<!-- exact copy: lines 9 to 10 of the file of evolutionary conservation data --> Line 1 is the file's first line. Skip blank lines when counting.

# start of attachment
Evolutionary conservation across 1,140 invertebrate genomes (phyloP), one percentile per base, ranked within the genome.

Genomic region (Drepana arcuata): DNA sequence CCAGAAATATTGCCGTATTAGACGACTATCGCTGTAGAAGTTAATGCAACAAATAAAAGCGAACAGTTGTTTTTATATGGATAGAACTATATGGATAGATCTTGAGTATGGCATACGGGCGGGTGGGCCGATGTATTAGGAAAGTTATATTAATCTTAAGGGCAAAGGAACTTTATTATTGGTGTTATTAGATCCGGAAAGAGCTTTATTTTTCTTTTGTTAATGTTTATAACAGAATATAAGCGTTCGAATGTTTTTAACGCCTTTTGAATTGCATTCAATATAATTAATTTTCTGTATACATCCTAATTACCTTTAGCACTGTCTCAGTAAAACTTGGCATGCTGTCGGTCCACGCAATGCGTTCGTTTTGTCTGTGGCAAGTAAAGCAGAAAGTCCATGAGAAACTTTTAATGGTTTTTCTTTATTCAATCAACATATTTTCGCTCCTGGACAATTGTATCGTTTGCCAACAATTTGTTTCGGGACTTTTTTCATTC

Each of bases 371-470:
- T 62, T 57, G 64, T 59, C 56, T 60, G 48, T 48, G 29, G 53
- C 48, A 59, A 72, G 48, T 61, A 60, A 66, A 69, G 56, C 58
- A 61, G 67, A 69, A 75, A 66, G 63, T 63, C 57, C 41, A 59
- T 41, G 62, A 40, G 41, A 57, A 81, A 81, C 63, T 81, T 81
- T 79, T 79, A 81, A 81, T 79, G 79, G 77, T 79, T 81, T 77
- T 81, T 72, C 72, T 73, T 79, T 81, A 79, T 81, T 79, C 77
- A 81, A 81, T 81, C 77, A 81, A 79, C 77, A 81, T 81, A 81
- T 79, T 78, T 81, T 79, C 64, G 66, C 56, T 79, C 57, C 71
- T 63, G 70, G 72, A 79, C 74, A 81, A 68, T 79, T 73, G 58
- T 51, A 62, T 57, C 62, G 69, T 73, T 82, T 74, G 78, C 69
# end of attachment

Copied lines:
- T 81, T 72, C 72, T 73, T 79, T 81, A 79, T 81, T 79, C 77
- A 81, A 81, T 81, C 77, A 81, A 79, C 77, A 81, T 81, A 81